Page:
That’s correct. Duality results because awareness of perceived phenomena as a self-possessed entity (object) mistakenly gives rise to an identity as a perceiver (subject), which then provided the basis of samsaric existence.
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Re: Apple tree

Post by LastLegend » Sun May 31, 2020 3:51 pm

We have a function an ability to differentiate between exist and not exist, a tree from a person, etc. But’s not simple as just differentiate, from that arises intention and perceptions and one more thing :lol: (for me) a like of a particular feeling-experience. This like often comes with perceptions often delusional.
Make personal vows.

End of the day: I don’t know.

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Re: Apple tree

Post by Rick » Sun May 31, 2020 7:59 pm

PadmaVonSamba wrote:
Sun May 31, 2020 3:32 pm
But there can be no “thing” that is constantly changing, because that implies “it” is constantly becoming something other than itself.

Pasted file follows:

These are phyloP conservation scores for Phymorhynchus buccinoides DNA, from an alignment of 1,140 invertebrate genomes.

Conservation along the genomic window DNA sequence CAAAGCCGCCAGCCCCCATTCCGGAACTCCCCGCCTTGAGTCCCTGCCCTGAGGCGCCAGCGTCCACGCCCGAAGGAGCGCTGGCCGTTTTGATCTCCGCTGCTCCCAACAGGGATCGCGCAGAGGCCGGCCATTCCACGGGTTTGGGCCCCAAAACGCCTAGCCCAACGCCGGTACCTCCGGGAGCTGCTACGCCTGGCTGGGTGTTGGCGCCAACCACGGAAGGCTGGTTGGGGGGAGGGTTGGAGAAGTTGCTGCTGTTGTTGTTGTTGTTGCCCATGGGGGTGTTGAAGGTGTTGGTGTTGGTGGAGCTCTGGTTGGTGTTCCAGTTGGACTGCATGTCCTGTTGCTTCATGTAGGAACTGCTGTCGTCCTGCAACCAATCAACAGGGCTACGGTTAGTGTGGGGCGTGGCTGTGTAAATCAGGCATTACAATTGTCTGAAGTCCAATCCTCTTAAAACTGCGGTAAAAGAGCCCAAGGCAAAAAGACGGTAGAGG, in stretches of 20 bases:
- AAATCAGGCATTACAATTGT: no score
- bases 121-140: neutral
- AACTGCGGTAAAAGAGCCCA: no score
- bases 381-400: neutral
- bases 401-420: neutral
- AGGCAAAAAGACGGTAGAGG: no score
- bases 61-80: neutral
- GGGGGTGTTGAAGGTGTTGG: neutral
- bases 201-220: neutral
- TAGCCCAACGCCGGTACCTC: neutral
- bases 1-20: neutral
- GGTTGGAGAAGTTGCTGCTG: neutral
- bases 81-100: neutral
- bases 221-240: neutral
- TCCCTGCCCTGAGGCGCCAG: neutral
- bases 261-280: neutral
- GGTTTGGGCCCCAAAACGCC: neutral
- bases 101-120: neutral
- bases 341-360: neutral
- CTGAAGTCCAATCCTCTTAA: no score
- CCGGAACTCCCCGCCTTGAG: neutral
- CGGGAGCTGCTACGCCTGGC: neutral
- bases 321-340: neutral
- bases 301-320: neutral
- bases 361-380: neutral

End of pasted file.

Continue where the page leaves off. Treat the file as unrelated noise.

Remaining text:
Depends what you mean by "thing/it." If "it" is a fixed substance then by definition it is unchanging. If "it" is a dynamic process then by definition it is changing.

Buddhism considers an existent to be the first kind of "it," process philosophy considers an existent to be the second type of "it."
Annica, impermanence, is the characteristic of all arising phenomena.
As does process philosophy. But where pp differs is that it considers dynamic processes that unfold over time to be real existents. So pp, unlike Buddhism, holds that there *are* real existents in the world.

Two different ways of looking at the nature of things.
Merrily, merrily, merrily, merrily ...

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Re: Apple tree

Post by PadmaVonSamba » Sun May 31, 2020 10:01 pm